But, in terms of the second concern, he is also our sacrifice, as Hebrews 8:1-10:39 points out. Priests came before God on behalf of the people, but the people themselves did not come empty handed. They brought to the priest animals of one variety or another, but always a perfect male from their own flock. No one brought wild animals that they did not own—your sacrifice had to cost you something. When the person arrived at the temple with his animal, he, not the priest, put it to death. He had to realize that sin was expensive and brought with it a price. Then and only then, did the priest take the animal and offer it as a sacrifice to God.

But they don’t do that anymore, either. Neither do we drag goats and sheep to church like the early Israelites did to the Temple. Thank God! So what happened? Did the entire need for a sacrifice pass away? Did God change the ground rules? Not at all. Instead, Jesus has become our sacrifice. In laying down his life, he took upon himself, once and for all, the sins of the world.

We need to sit with this idea for a moment. Theologians have for a long time wrestled with this matter of Jesus dying on our behalf, and so have most ordinary people sitting in the pew. Why would Jesus have to die? Why couldn’t God just forgive us and set the record straight? That is what we do, after all. If you genuinely ask me to forgive you for some wrong that you committed, I will. And I won’t kill my son as part of the process. What about God? Was he so angry with his fallen world that he had to take out his rage on an innocent bystander? Was he unwilling to forgive without extracting some sort of revenge? Was the death of Jesus a grotesque example of divine child abuse?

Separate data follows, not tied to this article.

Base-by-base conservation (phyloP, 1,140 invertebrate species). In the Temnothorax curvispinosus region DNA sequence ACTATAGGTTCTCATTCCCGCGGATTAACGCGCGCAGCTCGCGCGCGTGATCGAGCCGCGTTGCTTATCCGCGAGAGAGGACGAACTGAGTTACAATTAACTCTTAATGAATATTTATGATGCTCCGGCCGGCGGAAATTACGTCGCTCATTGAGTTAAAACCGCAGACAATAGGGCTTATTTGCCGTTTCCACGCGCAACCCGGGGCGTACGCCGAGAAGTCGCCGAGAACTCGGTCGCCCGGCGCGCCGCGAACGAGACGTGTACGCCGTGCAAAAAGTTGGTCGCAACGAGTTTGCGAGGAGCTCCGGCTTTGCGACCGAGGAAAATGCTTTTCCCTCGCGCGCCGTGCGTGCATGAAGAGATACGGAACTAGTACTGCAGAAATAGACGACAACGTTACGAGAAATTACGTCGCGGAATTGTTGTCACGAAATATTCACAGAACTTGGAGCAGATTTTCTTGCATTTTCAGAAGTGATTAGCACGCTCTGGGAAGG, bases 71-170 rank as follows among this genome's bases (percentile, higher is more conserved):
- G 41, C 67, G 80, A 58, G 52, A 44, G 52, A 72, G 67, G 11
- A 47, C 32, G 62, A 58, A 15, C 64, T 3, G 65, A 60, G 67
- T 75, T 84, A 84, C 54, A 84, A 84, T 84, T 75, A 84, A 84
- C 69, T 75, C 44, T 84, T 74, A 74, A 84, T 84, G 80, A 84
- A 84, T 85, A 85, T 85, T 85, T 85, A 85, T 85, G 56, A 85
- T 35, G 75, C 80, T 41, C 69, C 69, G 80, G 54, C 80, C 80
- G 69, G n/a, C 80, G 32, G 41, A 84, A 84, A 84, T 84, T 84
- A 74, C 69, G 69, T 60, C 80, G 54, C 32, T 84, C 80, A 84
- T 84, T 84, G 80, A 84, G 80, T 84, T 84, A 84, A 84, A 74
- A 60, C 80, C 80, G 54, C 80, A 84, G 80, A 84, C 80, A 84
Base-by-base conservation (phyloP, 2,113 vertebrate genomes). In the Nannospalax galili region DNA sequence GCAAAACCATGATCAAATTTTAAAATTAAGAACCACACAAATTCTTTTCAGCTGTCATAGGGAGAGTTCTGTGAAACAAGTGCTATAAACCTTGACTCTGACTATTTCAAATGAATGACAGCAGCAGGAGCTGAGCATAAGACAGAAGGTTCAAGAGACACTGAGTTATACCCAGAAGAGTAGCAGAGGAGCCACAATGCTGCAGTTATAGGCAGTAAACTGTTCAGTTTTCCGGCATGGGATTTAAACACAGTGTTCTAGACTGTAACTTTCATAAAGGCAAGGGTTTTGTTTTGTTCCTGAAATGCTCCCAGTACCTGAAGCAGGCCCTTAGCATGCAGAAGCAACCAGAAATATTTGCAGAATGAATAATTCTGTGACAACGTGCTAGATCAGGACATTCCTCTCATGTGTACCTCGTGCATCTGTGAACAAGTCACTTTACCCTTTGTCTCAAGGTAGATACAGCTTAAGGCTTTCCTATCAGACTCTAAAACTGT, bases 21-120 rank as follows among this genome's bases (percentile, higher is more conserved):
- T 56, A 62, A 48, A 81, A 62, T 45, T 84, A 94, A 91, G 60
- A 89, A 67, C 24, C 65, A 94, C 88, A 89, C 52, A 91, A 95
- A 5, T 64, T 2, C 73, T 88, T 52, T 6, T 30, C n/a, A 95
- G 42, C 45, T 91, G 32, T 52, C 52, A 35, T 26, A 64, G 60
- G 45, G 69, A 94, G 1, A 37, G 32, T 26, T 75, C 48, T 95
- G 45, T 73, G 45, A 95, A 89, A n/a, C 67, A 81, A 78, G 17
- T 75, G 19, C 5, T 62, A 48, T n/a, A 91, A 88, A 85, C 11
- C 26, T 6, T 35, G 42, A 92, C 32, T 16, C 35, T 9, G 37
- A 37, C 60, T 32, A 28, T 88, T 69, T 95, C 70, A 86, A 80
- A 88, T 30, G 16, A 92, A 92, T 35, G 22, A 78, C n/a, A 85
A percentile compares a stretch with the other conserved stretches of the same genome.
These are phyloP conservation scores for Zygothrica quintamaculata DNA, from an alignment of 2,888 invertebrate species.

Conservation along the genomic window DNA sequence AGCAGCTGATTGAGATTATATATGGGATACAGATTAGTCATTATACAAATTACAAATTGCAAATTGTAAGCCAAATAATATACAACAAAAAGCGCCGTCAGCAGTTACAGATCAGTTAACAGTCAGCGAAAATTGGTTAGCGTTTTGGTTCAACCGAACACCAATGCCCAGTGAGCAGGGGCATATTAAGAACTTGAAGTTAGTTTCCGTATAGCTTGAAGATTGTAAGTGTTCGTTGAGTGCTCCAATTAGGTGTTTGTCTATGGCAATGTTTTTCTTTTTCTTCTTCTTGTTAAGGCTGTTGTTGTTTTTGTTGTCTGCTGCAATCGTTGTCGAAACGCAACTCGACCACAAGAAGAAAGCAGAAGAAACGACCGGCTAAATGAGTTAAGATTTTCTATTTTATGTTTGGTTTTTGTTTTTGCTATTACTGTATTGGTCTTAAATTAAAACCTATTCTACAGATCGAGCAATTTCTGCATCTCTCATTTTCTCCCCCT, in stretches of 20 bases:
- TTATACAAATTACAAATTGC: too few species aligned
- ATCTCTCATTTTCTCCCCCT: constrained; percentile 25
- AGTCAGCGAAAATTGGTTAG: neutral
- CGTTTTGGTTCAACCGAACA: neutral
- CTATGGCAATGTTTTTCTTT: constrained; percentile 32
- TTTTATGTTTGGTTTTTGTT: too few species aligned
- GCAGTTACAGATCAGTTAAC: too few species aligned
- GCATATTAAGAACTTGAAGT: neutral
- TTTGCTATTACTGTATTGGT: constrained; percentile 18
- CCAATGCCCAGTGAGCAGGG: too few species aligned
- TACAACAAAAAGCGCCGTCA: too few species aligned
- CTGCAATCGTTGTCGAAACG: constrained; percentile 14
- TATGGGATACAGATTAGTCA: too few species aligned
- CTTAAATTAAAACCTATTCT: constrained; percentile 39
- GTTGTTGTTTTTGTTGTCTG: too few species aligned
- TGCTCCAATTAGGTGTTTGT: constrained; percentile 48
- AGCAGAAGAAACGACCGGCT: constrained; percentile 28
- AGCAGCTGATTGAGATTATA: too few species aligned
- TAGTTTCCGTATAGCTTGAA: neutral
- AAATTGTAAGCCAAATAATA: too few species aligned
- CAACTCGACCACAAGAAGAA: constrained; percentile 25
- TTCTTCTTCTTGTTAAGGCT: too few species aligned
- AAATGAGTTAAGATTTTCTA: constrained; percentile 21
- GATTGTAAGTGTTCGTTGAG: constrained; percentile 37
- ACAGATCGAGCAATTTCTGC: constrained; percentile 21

At the risk of oversimplifying an admittedly complex question, we must keep in mind one significant difference between the forgiveness that we humans extend to each other and the forgiveness that God extends to us. You and I are in fact made of the same stuff—we stand on equal ground and in similar positions. So, if you wrong me, my essential nature is not compromised. We are both human.

Clearly, that is not the case with God and us. We are intrinsically different. God is pure and holy, totally without sin. There isn’t a microscopic particle of evil anywhere within him. He is, in the words of our writer, a “consuming fire” (12:29). We, by way of contrast, are not holy. We are instead unclean, sinful and totally separated from God. And one thing is clear from the beginning of the Bible to the end. Holiness and sin cannot meet. When sin gets close to holiness, it burns up like stubble in a furnace. Something had to be done to tear our sin away from us if we were ever to stand in the presence of God. Something had to be done to shield us from the blazing fire of God’s glory. Something had to be done that could enable sinful people and a holy God to meet.